• Effective altruism states that privileged people should donate excess money to charities that have the biggest impact.
  • Effective altruisms strong focus on charitable donations has been criticised for ignoring, and in some cases possibly contributing to, social and political injustices that cause inequities.
  • Effective altruists should include selective ascetic activism to their toolkit to balance out their focus on donations.

Take Home Message

Effective altruism has pros and cons, but if we intend to create a better world we will need to do more than just donate to the most effective charities.

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Animal Status

No animals were harmed for this research.

What does effective altruism have to do with veganism? Well, it’s where the effective animal activist movement stems from. It’s a movement that’s growing in popularity and has a lot to offer non-human animals, so it’s certainly worth keeping up with the literature in this space. I think the essay discussed here has some topics that will be of interest not only to effective altruists but also effective animal activists.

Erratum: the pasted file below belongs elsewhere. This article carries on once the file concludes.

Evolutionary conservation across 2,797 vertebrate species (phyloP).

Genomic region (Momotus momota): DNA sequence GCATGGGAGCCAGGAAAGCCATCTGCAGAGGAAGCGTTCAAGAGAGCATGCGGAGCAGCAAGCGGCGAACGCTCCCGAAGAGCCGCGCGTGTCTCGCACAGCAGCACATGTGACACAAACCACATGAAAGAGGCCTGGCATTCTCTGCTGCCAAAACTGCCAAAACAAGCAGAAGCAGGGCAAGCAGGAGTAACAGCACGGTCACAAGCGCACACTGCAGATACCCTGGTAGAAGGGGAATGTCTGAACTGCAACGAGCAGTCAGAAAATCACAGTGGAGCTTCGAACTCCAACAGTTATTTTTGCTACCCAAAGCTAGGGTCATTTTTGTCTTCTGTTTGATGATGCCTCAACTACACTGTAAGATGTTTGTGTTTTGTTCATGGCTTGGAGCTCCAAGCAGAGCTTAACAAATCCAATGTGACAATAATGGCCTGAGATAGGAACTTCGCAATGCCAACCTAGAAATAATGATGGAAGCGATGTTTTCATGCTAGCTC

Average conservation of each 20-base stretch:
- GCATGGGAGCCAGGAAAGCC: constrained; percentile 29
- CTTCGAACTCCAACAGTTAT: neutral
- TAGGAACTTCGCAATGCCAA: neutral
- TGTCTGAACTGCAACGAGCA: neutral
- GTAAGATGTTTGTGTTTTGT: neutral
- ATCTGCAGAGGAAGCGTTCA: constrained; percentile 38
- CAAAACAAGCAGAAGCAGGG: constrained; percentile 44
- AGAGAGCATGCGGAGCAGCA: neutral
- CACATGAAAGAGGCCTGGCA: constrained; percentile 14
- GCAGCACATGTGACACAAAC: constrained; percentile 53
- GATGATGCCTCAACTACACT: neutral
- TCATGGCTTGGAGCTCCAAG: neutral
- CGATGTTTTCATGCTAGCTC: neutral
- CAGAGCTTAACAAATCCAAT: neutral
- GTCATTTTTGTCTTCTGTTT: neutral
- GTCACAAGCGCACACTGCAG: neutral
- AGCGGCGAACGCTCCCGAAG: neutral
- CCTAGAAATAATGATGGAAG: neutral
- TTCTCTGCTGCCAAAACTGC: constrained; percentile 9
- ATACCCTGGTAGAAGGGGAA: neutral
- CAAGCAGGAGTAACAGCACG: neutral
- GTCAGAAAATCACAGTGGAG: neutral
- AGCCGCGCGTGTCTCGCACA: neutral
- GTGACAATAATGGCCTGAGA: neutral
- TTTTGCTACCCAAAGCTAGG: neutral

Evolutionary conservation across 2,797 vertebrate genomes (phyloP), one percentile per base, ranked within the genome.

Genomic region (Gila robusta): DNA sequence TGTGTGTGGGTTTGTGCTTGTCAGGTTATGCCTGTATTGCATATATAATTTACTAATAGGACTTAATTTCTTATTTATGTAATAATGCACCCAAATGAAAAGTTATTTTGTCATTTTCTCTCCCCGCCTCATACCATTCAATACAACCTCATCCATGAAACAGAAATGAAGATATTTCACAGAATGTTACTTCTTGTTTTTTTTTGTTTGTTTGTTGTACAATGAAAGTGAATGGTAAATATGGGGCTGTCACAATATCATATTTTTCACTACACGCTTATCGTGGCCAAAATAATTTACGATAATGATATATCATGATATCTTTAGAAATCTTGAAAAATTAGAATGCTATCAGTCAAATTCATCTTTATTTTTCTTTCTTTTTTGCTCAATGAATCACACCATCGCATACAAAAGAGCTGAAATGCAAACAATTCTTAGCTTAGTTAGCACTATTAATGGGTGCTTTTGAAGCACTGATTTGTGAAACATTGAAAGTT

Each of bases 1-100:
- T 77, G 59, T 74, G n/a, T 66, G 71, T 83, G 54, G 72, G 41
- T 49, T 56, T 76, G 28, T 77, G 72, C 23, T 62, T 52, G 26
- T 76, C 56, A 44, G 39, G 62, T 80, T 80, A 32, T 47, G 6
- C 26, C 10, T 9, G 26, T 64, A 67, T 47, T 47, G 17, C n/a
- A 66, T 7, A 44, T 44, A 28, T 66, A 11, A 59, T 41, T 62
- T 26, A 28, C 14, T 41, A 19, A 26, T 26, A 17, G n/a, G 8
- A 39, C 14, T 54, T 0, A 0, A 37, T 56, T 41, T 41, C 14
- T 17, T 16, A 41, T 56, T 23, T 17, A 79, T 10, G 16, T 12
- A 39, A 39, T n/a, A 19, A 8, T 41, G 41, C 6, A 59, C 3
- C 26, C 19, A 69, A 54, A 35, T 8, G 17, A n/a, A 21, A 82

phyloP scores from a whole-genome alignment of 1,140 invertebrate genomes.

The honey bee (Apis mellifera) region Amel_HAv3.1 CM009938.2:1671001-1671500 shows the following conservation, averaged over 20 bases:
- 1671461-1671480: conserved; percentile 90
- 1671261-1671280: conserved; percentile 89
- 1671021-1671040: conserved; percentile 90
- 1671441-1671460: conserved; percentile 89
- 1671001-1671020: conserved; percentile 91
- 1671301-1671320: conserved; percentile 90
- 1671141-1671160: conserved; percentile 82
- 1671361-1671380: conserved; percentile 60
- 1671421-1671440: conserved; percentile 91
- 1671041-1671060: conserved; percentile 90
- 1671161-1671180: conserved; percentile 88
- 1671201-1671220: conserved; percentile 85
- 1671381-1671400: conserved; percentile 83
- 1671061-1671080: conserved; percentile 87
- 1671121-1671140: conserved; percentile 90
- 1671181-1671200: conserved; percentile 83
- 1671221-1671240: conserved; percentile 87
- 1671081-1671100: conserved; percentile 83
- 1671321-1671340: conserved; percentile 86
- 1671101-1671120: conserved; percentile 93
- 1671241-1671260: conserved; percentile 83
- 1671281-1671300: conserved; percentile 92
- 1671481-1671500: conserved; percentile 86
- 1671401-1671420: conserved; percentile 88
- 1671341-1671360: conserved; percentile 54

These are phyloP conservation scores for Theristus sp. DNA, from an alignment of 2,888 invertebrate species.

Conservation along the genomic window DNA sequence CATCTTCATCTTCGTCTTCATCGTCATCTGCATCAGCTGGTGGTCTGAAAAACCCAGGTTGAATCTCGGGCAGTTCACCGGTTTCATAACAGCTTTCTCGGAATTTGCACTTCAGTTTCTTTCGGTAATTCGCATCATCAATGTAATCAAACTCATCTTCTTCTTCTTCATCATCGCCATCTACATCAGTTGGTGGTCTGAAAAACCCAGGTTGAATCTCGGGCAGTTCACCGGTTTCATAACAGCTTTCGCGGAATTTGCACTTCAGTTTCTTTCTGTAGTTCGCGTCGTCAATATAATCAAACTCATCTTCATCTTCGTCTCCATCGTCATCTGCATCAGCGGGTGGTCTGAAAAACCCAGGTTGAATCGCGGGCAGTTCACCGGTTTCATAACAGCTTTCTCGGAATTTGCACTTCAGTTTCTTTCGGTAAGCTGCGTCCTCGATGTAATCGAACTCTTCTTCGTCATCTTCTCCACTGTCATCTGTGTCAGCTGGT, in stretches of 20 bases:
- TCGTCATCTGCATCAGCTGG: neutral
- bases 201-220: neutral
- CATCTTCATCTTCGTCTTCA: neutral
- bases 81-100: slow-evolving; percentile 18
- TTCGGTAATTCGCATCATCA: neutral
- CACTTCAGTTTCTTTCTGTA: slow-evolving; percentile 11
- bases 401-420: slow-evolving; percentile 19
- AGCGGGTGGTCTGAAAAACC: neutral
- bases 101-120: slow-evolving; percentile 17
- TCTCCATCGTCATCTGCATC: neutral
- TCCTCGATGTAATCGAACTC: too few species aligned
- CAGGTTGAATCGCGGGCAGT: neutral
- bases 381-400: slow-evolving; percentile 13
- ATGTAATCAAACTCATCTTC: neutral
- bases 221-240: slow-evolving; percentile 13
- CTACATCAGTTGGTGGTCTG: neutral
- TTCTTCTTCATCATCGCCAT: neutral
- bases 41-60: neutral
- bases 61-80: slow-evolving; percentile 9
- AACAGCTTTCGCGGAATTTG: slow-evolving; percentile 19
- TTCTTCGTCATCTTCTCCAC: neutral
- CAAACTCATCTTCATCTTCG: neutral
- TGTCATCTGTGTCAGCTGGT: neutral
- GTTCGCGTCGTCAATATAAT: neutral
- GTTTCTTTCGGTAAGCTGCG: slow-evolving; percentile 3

In a recent essay Kathryn Muyskens from Nanyang Technological University suggests an expansion of the effective altruists toolkit through the use of what they term, selective ascetic activism.

A brief summary of the essay.

Metal box with donations written on the sideEffective altruism is a growing global movement that’s focussed on creating a better world by providing charitable donations to activities where the money will ‘do the most good’. The fundamental premise is that people with more money than they need should donate the excess money to charities that have the biggest impact. Which certainly sounds like a good and reasonable thing to do.

The idea that wealthy people should be morally compelled to share that wealth with people in need seems like a very reasonable idea. Effective altruism builds on this premise and suggests that if we are going to give our money to those in need then it  should go to where it will have the largest impact possible.

In support of this idea organisations like GiveWell have been set up to help people identify what the most effective forms of charity are. They conduct research into determining which charities are most cost-effective and therefore the ones that should receive our charitable donations.

The critics of effective altruisms point out that such evaluations of the very complex nature of poverty are too simplistic. At best it ignores the political and structural issues that underlie poverty and at worst it could actually cause more harm than good. Another issue is that their evaluation methods bias them towards charities whose work is easy to measure. Which means important areas of development, like education, are purposefully dismissed.